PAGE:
Tratto da: http://tobaccofreekids.org/reports/insider/timeline.shtml
The following information regarding Jeffrey Wigand, his employment at Brown & Williamson Tobacco Company (B&W), his interactions with 60 Minutes and his deposition in Mississippi were culled from media reports, legal transcripts, the Internet and Dr. Wigand himself.
B&W hires Wigand as Vice President for Research and Development, ostensibly to develop a safer cigarette.
Wigand attends a meeting of B&W and British-American Tobacco (B&W’s parent company) scientists in Vancouver, British Columbia to discuss the development of safer cigarettes. Wigand later discovers that notes taken from the conference have been altered to include no mention of “safer” or “less hazardous” products. Shortly thereafter, Wigand is told that B&W would not pursue the development of safer cigarettes.
Wigand reads a study issued by the National Toxicology Program regarding the carcinogenic dangers of coumarin, a key additive in the B&W pipe product, Sir Walter Raleigh. The study, which stated that the composition of coumarin is similar to that of rat poison, found that the additive caused tumors in mice and rats. Wigand advocates for the company to remove the additive. B&W president Thomas Sandefur refuses on the grounds that its removal would alter the taste of the tobacco and, therefore, have an adverse effect on sales.
Thomas Sandefur becomes CEO of B&W.
Wigand is fired. He signs a confidentiality agreement regarding his B&W employment and severance package.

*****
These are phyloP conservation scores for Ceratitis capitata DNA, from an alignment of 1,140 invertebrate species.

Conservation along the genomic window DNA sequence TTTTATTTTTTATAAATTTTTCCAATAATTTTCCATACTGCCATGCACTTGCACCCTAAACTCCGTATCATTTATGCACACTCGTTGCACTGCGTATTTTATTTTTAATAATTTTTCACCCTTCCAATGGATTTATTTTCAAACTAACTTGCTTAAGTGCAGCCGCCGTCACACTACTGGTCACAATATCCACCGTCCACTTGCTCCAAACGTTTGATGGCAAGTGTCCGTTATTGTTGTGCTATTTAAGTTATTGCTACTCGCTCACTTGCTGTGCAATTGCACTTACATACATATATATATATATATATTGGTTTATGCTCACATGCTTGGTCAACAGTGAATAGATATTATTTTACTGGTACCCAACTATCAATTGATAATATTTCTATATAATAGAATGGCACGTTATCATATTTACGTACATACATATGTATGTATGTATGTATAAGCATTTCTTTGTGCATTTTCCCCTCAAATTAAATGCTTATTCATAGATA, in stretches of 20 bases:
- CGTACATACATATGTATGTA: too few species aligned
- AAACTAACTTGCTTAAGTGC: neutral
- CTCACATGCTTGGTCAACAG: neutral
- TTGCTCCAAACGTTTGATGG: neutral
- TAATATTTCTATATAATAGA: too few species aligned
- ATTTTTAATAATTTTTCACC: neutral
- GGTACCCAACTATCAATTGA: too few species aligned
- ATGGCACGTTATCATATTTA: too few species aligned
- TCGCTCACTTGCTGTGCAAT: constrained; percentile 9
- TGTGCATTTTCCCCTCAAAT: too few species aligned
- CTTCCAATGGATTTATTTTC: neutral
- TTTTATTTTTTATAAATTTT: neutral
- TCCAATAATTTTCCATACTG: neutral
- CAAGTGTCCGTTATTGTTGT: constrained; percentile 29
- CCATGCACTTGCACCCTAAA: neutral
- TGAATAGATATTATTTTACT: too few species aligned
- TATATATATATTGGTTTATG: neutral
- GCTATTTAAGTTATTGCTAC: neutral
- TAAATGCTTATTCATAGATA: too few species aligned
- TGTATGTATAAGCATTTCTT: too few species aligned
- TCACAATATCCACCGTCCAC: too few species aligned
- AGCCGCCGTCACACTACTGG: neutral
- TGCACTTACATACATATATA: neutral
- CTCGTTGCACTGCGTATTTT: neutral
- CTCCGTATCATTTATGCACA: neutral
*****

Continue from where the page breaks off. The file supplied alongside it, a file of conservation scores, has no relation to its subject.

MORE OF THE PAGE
Wigand learns that B&W is suing him for breach of contract. Under threat of losing medical benefits for his sick daughter, he signs a stricter, broader confidentiality agreement.
Lowell Bergman, 60 Minutes producer, asks Wigand to serve as an analyst of Philip Morris documents that Bergman has received anonymously (this does not violate the confidentiality agreement between Wigand and B&W).
Executives from the seven largest tobacco companies in the United States, including B&W CEO Thomas Sandefur, testify before Congress that they believe nicotine is not addictive. Wigand is incensed but out of fear of violating the confidentiality agreement, does not act.
Wigand receives two telephone threats toward his daughters after he agrees to act as advisor to the Food and Drug Administration (FDA) in its case against the tobacco industry. (His work as advisor also does not violate his confidentiality agreement; Wigand had notified B&W of his contact with the FDA.)
The New York Times runs a series of stories based on internal B&W documents, spirited out of the company’s lawyers’ offices by paralegal Merrell Williams. The articles illustrate long-term cover-ups by B&W executives on the dangers and addictive nature of its products.